Works of Melville
Herman Melville (August 1, 1819 – September 28, 1891) was an American novelist, short story writer, and poet from the American Renaissance period. Most of his writings were published between 1846 and 1857. Best known for his sea adventure Typee (1846) and his whaling novel Moby-Dick (1851), he was almost forgotten during the last thirty years of his life. Melville's writing draws on his experience at sea as a common sailor, exploration of literature and philosophy, and engagement in the contradictions of American society in a period of rapid change. The main characteristic of his style is probably pervasive allusion, reflecting his written sources. Melville's way of adapting what he read for his own new purposes, scholar Stanley T. Williams wrote, "was a transforming power comparable to Shakespeare's".
Born in New York City as the third child of a merchant in French dry-goods, Melville ended his formal education abruptly after his father died in 1832, shortly after bankruptcy left the family in financial straits. Melville briefly became a schoolteacher before he took to sea in 1839. This voyage to Liverpool as a common sailor on a merchant ship became the basis for his fourth book, Redburn (1849). In late December 1840 he signed up aboard the Acushnet for his first whaling voyage, but jumped ship eighteen months later in the Marquesas Islands. His first book, Typee (1846), a fictionalized account of his life among the natives there, became such a success that he worked up a sequel, Omoo (1847). The same year Melville married Elizabeth Knapp Shaw; their four children were born between 1849 and 1855.
In August 1850, Melville moved his family to a farm near Pittsfield, Massachusetts, where he established a profound but short-lived friendship with Nathaniel Hawthorne. Moby-Dick was published in 1851 to mixed reviews, but proved a commercial failure. Less than a year later, Melville's career as a popular author effectively ended with the cool reception of Pierre. The next years he turned to writing short fiction for magazines, such as "Bartleby, the Scrivener" and "Benito Cereno." After the serialized novel Israel Potter was published as a book in 1855, the short stories were collected in 1856 as The Piazza Tales. In 1857, Melville voyaged to England and the Near East; twenty years later, he worked his experience in Egypt and Palestine into an epic poem, Clarel: A Poem and Pilgrimage in the Holy Land (1876). In 1857 he published The Confidence-Man, his last prose work during his lifetime. Having secured a position as Customs Inspector, he moved to New York. He turned to poetry, the first example of which is his poetic reflection on the moral questions of the Civil War, Battle-Pieces and Aspects of the War (1866).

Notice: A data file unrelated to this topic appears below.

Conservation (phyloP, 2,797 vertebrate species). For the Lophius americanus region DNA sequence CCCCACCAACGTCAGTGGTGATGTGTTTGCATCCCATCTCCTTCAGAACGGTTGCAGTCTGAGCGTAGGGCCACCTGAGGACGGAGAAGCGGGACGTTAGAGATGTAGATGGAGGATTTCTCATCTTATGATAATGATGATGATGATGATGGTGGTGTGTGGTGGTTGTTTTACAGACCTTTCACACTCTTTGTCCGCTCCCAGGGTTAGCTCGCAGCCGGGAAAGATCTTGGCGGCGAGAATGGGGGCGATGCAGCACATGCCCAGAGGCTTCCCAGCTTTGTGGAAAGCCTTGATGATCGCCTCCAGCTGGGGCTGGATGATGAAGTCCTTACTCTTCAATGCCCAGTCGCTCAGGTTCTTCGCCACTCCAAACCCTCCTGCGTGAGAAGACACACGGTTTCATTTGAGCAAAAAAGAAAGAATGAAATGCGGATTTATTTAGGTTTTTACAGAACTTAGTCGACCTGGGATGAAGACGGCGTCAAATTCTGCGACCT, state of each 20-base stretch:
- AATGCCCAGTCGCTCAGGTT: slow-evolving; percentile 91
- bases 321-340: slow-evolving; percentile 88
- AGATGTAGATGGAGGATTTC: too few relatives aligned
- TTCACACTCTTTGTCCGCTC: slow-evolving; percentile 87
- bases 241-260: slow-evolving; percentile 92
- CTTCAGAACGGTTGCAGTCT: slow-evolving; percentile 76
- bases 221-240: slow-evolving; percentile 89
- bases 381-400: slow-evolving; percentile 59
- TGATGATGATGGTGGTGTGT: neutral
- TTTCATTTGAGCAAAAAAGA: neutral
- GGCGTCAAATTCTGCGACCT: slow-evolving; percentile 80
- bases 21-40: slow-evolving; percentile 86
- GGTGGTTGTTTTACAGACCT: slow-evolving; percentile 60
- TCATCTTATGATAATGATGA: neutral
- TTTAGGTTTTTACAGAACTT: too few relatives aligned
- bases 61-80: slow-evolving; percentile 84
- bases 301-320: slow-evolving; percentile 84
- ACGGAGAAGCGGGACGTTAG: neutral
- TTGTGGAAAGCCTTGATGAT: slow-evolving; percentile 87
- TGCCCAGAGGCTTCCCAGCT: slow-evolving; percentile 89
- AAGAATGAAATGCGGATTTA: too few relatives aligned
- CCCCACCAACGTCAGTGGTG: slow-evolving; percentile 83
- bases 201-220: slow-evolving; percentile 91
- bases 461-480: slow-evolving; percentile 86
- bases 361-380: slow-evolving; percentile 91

In 1867 his oldest child, Malcolm, died at home from a self-inflicted gunshot. In 1886 Melville retired as Customs Inspector and privately published two volumes of poetry. During the last years of his life, he returned to prose again and worked on Billy Budd, Sailor. Left unfinished at his death, it was eventually published in 1924; it was adapted as a Broadway stage play and as an English opera in 1951, and a decade later as a film. Melville's death in 1891 from cardiovascular disease subdued the reviving interest in him. The centennial in 1919 of his birth was near the starting point of the "Melville Revival," as scholars returned to his work and life, and Melville's writings have been appreciated as world classics.
Such was the morning in June, when, issuing from the embowered and high-gabled old home of his fathers, Pierre, dewily refreshed and spiritualized by sleep, gayly entered the long, wide, elm-arched street of the village, and half unconsciously bent his steps toward a cottage, which peeped into view near the end of the vista.
The verdant trance lay far and wide; and through it nothing came but the brindled kine, dreamily wandering to their pastures, followed, not driven, by ruddy-cheeked, white-footed boys.
As touched and bewitched by the loveliness of this silence, Pierre neared the cottage, and lifted his eyes, he swiftly paused, fixing his glance upon one upper, open casement there. Why now this impassioned, youthful pause? Why this enkindled cheek and eye? Upon the sill of the casement, a snow-white glossy pillow reposes, and a trailing shrub has softly rested a rich, crimson flower against it.
Well mayst thou seek that pillow, thou odoriferous flower, thought Pierre; not an hour ago, her own cheek must have rested there. "Lucy!"
As heart rings to heart those voices rang, and for a moment, in the bright hush of the morning, the two stood silently but ardently eying each other, beholding mutual reflections of a boundless admiration and love.